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The effect is imprecisely estimated because in many of these countries increased financial depth might be due to directed finance and poor lending standards.
However, the court acknowledged that at the summary judgment hearing, despite the best efforts of the Superior Court to clarify the claims Barbara intended to pursue, Barbara described her lack of consent claim imprecisely.
The author argues that the theories of participatory democracy, deliberative democracy, direct democracy, difference democracy and cosmopolitan democracy all contain limitations on the range of institutions that can be analyzed and significant elements of democratic practices can be overlooked if the theories are applied imprecisely.
Although he expressed his preference for an episcopal polity (yet not as a matter of dominical mandate) and would thus have been open in principle to the fourth item of the Chicago-Lambeth Quadrilateral of 1886-88, Loehe would have balked at its imprecisely worded third proposal concerning the two chief sacraments:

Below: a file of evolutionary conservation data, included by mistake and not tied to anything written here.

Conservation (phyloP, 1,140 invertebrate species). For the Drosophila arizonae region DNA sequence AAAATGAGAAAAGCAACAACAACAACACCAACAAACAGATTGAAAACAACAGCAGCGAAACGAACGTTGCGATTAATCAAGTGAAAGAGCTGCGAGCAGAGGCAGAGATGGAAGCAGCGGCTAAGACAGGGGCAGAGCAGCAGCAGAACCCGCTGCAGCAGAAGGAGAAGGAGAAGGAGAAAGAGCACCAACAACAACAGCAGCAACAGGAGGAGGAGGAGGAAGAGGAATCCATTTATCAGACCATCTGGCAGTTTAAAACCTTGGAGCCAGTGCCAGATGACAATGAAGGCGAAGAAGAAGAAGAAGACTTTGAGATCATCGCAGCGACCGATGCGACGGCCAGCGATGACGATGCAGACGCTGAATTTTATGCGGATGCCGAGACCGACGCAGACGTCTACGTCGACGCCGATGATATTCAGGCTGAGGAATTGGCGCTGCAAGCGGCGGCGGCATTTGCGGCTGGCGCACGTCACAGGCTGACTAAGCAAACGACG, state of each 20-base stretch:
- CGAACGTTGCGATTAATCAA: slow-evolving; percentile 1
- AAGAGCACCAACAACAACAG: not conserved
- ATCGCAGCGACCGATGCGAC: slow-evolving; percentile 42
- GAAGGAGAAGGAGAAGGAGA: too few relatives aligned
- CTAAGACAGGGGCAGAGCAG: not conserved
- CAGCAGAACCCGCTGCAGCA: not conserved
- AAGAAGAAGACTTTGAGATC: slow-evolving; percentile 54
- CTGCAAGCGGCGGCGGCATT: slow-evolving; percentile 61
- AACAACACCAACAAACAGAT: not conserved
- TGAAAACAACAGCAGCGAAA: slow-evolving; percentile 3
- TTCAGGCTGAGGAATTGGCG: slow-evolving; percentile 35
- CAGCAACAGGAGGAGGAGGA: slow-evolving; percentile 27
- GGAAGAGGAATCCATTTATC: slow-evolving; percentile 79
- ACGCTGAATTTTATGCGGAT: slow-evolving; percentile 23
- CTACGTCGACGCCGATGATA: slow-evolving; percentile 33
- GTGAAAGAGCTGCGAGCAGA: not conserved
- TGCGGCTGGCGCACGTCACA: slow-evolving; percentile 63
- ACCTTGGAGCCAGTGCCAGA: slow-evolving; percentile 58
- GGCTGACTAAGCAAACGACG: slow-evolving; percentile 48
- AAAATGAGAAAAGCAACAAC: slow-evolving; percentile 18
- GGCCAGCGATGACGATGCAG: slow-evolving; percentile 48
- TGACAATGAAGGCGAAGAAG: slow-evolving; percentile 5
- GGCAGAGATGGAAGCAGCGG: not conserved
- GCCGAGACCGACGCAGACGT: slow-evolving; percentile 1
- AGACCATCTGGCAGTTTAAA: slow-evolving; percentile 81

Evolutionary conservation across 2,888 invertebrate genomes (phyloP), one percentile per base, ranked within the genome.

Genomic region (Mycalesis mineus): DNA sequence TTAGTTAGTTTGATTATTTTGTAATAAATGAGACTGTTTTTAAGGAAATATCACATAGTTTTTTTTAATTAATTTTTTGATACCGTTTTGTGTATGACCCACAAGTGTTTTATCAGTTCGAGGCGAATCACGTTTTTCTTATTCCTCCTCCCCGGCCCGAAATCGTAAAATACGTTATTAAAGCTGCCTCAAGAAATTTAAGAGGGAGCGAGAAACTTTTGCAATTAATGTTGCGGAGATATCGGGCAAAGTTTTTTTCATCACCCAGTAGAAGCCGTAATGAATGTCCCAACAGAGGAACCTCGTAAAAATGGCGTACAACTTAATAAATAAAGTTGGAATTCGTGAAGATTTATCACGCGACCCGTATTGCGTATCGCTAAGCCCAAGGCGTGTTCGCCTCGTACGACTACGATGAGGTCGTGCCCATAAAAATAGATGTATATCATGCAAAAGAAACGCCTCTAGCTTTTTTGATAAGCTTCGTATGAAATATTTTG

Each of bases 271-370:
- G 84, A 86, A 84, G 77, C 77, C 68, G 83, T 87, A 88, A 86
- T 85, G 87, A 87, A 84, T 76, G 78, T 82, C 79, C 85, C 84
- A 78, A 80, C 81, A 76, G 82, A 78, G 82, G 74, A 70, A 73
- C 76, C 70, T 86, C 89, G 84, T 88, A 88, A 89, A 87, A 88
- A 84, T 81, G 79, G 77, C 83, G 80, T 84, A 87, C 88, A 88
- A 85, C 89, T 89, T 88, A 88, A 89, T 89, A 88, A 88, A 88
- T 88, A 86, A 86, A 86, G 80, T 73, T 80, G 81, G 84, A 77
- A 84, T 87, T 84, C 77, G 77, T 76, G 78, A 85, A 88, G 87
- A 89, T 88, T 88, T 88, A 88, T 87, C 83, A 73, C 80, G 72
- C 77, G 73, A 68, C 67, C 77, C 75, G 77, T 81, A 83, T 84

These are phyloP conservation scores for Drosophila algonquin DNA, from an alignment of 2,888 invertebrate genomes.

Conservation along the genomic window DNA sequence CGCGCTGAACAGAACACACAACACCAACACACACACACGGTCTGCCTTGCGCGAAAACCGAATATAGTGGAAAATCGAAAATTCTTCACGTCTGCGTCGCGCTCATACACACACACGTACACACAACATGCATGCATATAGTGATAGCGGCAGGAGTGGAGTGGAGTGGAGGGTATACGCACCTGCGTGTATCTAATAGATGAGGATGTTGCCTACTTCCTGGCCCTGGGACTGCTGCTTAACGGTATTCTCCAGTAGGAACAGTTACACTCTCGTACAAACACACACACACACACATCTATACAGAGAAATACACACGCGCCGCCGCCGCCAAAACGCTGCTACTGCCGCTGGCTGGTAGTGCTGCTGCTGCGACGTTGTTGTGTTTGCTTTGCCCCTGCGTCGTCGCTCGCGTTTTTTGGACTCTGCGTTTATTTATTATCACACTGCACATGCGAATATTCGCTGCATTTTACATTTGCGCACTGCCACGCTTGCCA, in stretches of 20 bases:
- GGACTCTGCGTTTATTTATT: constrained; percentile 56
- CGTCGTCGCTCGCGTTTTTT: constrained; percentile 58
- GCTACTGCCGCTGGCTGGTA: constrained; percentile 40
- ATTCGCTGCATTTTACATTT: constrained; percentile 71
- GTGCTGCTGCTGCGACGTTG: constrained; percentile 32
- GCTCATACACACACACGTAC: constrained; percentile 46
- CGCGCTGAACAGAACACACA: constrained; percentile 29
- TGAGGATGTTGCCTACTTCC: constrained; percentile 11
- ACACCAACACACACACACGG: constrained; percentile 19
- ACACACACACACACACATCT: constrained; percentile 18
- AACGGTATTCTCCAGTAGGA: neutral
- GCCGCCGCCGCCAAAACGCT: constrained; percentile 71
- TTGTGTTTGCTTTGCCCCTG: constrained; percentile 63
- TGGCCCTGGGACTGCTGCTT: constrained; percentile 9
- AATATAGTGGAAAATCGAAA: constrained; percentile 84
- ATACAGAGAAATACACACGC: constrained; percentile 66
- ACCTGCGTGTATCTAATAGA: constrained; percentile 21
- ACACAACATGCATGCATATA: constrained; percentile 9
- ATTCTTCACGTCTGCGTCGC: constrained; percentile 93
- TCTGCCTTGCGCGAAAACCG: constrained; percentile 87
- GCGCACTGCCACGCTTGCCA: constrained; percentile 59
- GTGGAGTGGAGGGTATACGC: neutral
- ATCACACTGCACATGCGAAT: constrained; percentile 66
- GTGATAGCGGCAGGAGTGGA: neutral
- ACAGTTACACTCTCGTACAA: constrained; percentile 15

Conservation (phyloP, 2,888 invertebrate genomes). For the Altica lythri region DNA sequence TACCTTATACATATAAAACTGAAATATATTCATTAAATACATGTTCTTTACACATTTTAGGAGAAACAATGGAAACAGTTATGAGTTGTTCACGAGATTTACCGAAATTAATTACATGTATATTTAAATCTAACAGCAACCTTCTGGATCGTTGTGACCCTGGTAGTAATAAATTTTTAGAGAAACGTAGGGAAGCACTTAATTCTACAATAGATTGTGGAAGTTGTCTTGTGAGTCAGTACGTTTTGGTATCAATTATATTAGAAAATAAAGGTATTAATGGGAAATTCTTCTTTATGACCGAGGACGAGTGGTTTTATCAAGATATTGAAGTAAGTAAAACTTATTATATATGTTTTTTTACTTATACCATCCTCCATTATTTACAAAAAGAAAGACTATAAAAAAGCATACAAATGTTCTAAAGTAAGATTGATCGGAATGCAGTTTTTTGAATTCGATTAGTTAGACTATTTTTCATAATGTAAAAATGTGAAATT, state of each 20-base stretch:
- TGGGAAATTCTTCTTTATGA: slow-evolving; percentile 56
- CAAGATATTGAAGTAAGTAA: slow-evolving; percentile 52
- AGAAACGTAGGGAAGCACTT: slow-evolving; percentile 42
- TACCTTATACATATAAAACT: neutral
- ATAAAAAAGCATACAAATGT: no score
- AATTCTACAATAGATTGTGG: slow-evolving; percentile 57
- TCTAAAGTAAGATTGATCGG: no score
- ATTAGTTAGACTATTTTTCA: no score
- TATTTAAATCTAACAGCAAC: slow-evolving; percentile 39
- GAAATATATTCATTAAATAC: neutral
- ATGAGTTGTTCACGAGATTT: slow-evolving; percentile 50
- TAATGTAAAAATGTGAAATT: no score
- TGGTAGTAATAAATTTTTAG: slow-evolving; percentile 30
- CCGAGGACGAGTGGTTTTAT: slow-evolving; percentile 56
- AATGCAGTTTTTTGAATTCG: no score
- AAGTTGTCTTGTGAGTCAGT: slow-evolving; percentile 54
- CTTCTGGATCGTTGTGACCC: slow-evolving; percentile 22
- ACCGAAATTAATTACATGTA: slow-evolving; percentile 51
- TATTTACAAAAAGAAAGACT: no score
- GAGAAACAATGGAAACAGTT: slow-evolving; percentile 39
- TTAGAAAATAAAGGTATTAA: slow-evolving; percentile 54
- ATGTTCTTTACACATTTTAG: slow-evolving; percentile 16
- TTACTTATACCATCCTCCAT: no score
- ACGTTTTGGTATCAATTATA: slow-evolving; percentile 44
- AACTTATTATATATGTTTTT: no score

To discover how problematic the concept is and how imprecisely we use the term 'nationalism' one only has to read the Preface and Introduction of Anthony D.
The previous study (1399-MSL) stated imprecisely only yellow, probably because it was a brief report for one representative official colour for each previous regime.
Fuzzy finite element approach for the analysis of imprecisely defined systems, AIAA Journal 33(12): 2364-2370.
This article has been revised to reflect the following correction: Correction: October 26, 2012 An earlier version of this article described imprecisely the status of Jafar Panahi, a convicted Iranian filmmaker.
Erastianism is a historical term often used imprecisely as a virtual synonym with Max Weber's caesaropapism, that is, a more or less absolute dominance of the civil authority exercised over spiritual matters and ministry.
In contrast to the (controversial) 'objectless' understanding of OSR, CSR does accept objects (which Cao often a bit imprecisely refers to as 'entities') in its ontology.
This modern logic suggests that fact-finders first assess evidence of an imprecisely perceived and described reality to form a fuzzy degree of belief in a fact's existence, and they then apply the standard of proof by comparing their belief in a fact's existence to their belief in its negation.
LDL, the imprecisely named "bad" cholesterol, has several different subtypes, and not all of them are bad at all--quite the contrary.